The rate at which snow has fallen in the United States has changed significantly over the last 50 years, according to a new report. Those changes have forced Hoosiers to adapt to a changing climate over decades.
The Climate Central report collected 50 years of snowfall data from 145 locations across the U.S. and found that the snowfall rates have changed in all monitored areas, especially in the fall and spring.
“What this does is tell us is that climate change is a thing, and it’s already happening. This isn’t something that’s going to be coming down the road, this isn’t something that’s 10 or 20 years down the road. It is here,” said Sean Sublette, meteorologist at Climate Central.
The report points to an overall decrease in snowfall across the state over the last 50 years, with the most extreme changes coming in the northern and southern parts of the state.
Snowfall in Evansville has decreased by about 42%, while South Bend has experienced a 21% decrease.
In central Indiana, the change has not been quite as severe. According to the report, Indianapolis has experienced an overall snowfall decrease of nearly 8.5%.
The decrease in snowfall has occurred in specific parts of the year.
“In general, we’re seeing less snow coming down in what’s nicknamed the ‘shoulder seasons,’ fall and spring. There’s always going to be some snow in the fall and some snow in spring, but we’re tending to see a little bit less of that over the last 50 years,” said Sublette.
The central region of the U.S., which includes Indiana, saw snowfall decrease by 74% in fall and 77% in spring.
The six Indiana cities included in the report averaged a decrease of 1.85 inches of snowfall in the fall months compared to 50 years ago.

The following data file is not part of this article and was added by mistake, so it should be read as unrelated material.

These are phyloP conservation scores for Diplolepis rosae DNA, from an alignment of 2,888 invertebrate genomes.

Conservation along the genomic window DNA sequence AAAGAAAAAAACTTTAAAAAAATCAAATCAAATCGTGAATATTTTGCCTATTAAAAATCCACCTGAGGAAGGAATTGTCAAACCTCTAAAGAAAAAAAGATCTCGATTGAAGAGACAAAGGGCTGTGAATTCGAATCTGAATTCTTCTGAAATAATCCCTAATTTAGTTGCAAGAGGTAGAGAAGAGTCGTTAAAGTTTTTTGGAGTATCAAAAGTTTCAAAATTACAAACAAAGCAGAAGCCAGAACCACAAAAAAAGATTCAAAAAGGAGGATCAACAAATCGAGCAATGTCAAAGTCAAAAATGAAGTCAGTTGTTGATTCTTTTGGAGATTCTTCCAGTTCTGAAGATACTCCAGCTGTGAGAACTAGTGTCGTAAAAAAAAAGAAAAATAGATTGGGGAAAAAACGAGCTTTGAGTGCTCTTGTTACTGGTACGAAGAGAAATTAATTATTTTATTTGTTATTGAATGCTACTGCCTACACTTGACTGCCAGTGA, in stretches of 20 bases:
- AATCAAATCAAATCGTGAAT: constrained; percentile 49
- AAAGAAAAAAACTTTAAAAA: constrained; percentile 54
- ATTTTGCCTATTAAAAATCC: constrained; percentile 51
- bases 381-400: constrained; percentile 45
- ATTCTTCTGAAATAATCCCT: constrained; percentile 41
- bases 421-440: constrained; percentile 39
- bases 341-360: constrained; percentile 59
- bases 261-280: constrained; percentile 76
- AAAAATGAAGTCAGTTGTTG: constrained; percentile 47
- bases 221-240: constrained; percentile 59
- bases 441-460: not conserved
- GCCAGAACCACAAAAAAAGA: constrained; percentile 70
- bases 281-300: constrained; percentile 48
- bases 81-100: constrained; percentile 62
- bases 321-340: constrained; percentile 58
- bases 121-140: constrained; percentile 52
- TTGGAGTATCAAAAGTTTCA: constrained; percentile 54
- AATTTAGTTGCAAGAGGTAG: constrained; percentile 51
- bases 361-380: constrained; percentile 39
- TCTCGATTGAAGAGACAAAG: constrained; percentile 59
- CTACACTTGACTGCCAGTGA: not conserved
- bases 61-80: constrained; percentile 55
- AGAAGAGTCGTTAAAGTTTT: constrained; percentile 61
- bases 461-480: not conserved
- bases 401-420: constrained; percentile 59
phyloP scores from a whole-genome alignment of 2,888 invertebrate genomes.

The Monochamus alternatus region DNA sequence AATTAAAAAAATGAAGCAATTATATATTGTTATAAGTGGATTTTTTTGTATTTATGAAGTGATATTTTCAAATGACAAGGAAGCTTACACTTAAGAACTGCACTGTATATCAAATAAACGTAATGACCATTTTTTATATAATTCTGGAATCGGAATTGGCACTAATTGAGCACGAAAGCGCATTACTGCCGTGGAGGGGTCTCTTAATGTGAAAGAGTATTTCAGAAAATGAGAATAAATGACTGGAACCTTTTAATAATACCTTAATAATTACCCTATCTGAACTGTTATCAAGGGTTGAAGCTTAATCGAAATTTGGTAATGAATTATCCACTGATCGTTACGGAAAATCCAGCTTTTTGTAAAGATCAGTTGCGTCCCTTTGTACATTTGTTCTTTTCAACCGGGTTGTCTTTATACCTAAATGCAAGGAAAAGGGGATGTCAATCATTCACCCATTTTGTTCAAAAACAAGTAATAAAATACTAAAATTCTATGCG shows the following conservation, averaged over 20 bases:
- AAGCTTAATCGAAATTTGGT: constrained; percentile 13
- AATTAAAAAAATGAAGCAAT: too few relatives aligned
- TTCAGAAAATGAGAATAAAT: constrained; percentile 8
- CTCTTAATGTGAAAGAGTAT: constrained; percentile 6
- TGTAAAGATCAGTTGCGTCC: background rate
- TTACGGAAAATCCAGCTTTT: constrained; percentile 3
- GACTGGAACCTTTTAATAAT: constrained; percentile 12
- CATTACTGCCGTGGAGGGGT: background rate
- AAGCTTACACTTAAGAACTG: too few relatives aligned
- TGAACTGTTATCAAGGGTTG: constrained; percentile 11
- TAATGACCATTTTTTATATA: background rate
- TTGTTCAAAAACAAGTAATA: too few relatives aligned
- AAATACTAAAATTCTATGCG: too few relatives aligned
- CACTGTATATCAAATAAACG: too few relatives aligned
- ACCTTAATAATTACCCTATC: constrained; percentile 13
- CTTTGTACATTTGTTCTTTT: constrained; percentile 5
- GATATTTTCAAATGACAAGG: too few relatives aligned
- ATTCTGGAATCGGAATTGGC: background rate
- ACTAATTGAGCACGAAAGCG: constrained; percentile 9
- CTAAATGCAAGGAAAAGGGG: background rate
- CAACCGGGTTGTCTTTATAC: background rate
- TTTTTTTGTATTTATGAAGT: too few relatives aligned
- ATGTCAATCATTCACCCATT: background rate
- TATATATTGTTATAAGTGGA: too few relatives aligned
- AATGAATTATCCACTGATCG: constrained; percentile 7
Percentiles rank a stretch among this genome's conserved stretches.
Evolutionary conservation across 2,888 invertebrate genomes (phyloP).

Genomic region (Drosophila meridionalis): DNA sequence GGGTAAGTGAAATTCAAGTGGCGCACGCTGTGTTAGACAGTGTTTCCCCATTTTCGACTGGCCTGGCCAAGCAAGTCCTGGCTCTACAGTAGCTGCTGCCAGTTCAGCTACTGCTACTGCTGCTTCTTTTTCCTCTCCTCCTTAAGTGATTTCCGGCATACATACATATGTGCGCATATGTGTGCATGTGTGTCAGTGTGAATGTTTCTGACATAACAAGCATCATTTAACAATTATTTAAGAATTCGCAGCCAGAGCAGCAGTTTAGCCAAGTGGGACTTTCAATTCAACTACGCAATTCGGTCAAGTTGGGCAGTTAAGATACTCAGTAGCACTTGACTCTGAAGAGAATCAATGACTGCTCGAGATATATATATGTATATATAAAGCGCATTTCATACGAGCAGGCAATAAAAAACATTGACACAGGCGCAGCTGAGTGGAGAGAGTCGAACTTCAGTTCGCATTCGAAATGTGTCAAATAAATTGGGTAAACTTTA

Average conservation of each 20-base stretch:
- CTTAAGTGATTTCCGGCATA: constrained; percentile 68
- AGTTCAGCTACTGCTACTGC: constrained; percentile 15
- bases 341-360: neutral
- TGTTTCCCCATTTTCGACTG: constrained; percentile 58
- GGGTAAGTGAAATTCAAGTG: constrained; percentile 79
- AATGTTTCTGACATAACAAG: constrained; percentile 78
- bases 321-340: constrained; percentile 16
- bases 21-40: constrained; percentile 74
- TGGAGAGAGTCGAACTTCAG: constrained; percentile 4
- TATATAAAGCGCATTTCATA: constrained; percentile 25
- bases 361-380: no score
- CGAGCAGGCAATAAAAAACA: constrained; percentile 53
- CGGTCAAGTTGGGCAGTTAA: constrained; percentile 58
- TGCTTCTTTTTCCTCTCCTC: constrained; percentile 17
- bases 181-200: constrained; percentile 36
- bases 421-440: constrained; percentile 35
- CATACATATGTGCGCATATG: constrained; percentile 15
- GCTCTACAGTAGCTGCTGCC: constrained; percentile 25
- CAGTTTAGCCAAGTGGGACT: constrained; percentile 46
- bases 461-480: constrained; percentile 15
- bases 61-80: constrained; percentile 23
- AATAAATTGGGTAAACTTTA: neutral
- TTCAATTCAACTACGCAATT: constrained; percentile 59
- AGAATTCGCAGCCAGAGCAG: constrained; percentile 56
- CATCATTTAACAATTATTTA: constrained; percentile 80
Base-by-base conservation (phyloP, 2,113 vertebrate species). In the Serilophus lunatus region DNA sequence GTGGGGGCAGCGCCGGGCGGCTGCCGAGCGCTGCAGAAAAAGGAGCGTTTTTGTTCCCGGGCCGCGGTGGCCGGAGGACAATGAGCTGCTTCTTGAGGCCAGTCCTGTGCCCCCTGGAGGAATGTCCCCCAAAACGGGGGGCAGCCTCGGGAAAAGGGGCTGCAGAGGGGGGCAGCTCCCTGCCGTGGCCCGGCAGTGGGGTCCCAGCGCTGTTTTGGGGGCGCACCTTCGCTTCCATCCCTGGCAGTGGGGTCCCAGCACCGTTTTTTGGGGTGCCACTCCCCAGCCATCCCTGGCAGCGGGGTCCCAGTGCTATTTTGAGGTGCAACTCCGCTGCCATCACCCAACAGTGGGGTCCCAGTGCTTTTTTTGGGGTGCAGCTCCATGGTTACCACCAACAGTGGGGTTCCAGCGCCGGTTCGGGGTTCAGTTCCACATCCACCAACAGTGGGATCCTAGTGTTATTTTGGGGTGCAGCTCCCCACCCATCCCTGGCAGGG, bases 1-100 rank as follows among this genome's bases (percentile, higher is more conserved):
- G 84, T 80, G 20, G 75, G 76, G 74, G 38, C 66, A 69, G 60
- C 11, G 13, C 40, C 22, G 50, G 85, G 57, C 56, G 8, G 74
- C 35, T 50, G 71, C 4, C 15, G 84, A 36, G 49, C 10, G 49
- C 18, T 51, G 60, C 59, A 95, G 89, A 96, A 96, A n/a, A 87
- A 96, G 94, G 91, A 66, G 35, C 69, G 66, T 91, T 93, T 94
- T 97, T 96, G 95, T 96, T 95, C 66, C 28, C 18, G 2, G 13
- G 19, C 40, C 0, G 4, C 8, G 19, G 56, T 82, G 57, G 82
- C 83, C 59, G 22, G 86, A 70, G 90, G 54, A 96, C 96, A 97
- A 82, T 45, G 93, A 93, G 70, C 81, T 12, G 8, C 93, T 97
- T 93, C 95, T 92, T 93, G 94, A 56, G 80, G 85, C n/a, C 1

Data points to a decrease of 4.5 inches of fall snow in South Bend, a 2.3-inch fall decrease in Fort Wayne and 1.5-inch fall decrease in Indianapolis. Evansville, Lafayette and Terre Haute averaged around one inch less snowfall during the fall months.
Data collected from Hoosier cities points to an even larger snowfall decrease in the spring. The six cities averaged about 3.3 inches less snow during the spring.
South Bend had about 8.8 fewer inches of snowfall during the spring than it did 50 years ago, Evansville 4.2 inches, Terre Haute 3.5 inches, Fort Wayne 1.8 inches and Lafayette 0.9 inches.
Indianapolis bucked the trend with an overall increase of .7 inches of spring snow over the last 50 years.
“During the core of winter, it’s a much more mixed signal across the country,” Sublette said. “If we think specifically to central Indiana, the signal is not nearly as strong one way or the other. There are some places where you do see a little more signal in the dead of winter a little bit north and west of the Hoosier state.”
According to the report, five out of six Indiana cities saw a decrease in winter snowfall.
Terre Haute had the largest decrease with 10.8 fewer inches of snow during winter over 50 years, followed by South Bend with 7.2 fewer inches, and Evansville with 4.2 fewer inches. Lafayette and Indianapolis both had 2 fewer inches of snow in the last 50 years.
Fort Wayne is experiencing 2.3 more inches of snow during winter than it did 50 years ago.